23 July 2010

The Buddha's Refuge

DharmacakraA lot of the Buddha's biography seems to be in the form of psycho-drama. His internal processes get acted out, and the 'players' are a variety of archetypal characters including Māra ['the killer'] and Brahma-sahampati [God] and the Earth Goddess [Pṛthvī]. Often the Buddha is shown as considering a dead end before coming up with a brilliant but previously unforeseen solution. In a brief episode found in the Saṃyutta Nikāya, the Gārava Sutta, [1] the Buddha is faced with a dilemma in the aftermath of his breakthrough to awakening:

dukkhaṃ kho agāravo viharati appatisso, kaṃ nu khvāhaṃ samaṇaṃ vā brāhmaṇaṃ vā sakkatvā garuṃ katvā upanissāya vihareyyanti?

Miserable indeed the disrespectful and rebellious dwell. Which ascetic or priest should I reverence, respect, and dwell in subordination to?
The Buddha then considers whether there is anyone more developed than himself to which he could subordinate himself to. But he sees no-one more accomplished than himself in virtue, meditation, wisdom (i.e. the three-fold path); nor in liberation or the knowledge and vision of liberation. In short he sees no one in any realm to whom he could be a subordinate - not even amongst the gods. Then he decides:
Yaṃnūnāhaṃ yvāyaṃ dhammo mayā abhisambuddho tameva dhammaṃ sakkatvā garuṃ katvā upanissāya vihareyyanti.

I will reverence, pay my respects, and dwell in subordination to that very thing to which I have fully-awakened.
At this point Brahma-sahampati turns up to praise the Buddha for his decision. He reveals that this is what all the Buddhas of the past have done, and all the Buddhas of the future will do.

This is a pretty literal account and partial translation of the text. I wanted to convey the raw experience of reading the text in Pāli. But in taking this approach I must then retrace my steps and say more about the context. Indian society, like most societies, was and is hierarchical. We are probably familiar with the ideas of class (varṇa) and caste (jāti). Each person was embedded in a web of social links and obligations. The Chinese called awareness of, and obedience to, this aspect of life: filial piety (; xiào). One had obligations to one's parents for instance, to one's spouse and children, and to the king. Another hierarchy existed in religious circles which may have been modelled on social norms. A student lived, as they say, at the feet of their teacher. In taking a teacher one became their disciple, their servant, and one obeyed without question every instruction. Compare this passage from the Visuddhimagga:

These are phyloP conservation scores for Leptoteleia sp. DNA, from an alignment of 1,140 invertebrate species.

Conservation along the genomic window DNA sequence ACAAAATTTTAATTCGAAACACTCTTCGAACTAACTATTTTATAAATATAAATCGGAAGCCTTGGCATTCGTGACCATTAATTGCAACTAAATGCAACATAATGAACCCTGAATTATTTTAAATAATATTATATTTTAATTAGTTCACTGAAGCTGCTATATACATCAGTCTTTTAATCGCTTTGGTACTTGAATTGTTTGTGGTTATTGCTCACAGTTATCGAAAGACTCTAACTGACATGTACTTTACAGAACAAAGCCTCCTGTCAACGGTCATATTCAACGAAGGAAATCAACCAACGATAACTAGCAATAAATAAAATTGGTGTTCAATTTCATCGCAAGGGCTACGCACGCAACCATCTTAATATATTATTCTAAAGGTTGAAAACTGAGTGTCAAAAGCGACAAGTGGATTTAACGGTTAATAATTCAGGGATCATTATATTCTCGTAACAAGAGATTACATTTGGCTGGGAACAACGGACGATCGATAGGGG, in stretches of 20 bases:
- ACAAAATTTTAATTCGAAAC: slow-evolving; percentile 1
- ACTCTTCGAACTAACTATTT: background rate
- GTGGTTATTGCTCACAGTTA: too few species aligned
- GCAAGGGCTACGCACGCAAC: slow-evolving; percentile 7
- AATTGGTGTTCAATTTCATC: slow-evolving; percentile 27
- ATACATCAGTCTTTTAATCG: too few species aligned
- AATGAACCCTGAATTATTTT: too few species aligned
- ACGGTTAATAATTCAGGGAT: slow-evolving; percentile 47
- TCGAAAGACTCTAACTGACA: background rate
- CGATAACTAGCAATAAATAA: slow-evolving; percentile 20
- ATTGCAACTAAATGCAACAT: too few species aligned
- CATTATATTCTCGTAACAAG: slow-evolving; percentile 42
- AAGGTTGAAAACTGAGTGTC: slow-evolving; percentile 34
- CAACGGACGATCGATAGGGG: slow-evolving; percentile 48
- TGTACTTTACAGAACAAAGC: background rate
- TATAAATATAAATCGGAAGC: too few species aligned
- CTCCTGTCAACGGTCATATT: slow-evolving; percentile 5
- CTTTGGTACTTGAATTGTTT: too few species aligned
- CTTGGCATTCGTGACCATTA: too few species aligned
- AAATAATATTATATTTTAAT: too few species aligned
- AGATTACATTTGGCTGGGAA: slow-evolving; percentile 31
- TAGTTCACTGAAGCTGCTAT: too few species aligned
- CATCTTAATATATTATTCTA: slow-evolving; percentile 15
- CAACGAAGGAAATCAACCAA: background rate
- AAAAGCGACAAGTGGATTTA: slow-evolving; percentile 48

Ācariyassa niyyātentenāpi ‘‘imāhaṃ, bhante, attabhāvaṃ tumhākaṃ pariccajāmī’’ti vattabbaṃ.

Dedicating himself to a teacher he should say: "I give up this personality [attabhāva] to you, Sir." (Vism iii.126)
Regarding the word attabhāva PED says it can mean "one's own nature; person, personality, individuality... life, rebirth". So the interpretation could be "I give up my life to you". The point is that without a total commitment from the student, the teacher will not teach them. In the Gārava Sutta three words are used to express this teacher/pupil relationship: gārava, paṭissa, and upanissāya. These more or less correspond to the body, speech and mind aspects of the person.

The word gārava (Sanskrit gaurava) is related to 'guru'. The verbal root is not very clear in either Pāli or Sanskrit, but the Indo-European root appears to be *gu̯er-. The basic meaning is 'heavy', and cognate words in English are: from Latin 'gravis', gravity, grave; from Greek 'barus' baritone, barium. So the 'guru' is someone who is weighty, who has gravitas. The form of Sanskrit gaurava is a taddhita compound which lengthens the root vowel to au, and has the sense of 'related to or connected with what is weighty', which is to say that the student experiences the gravitas of the teacher, how they live their lives, and responds appropriately (gau devolves to in Pāli). The attitude of the disciple is 'gārava' respectful. [2]

The word paṭissa (also patissa) evokes another aspect of India spiritual life. The root here is √śru 'to listen, to hear'. It is one of the oldest spiritual traditions that the way to learn from a teacher is to pay attention to what they say. Older still is the belief that the sages who composed the Vedic hymns first 'heard' them in ecstatic trances brought on by the drug soma. [3] Truth/reality (both sat) and speech (vac) have always been very closely linked in India, even after the introduction of writing. Unlike contemporary Western society where, except in specialised situations, the word of any person counts for less than a published source, Indian spiritual tradition required personal communication, often under conditions of strict secrecy. The prefix paṭi- (Sk prati-) suggests 'towards'. So paṭissa means 'listening to', 'paying attention'. PED highlights the nature of the guru/disciple relationship when it defines this word as: "deference, obedience."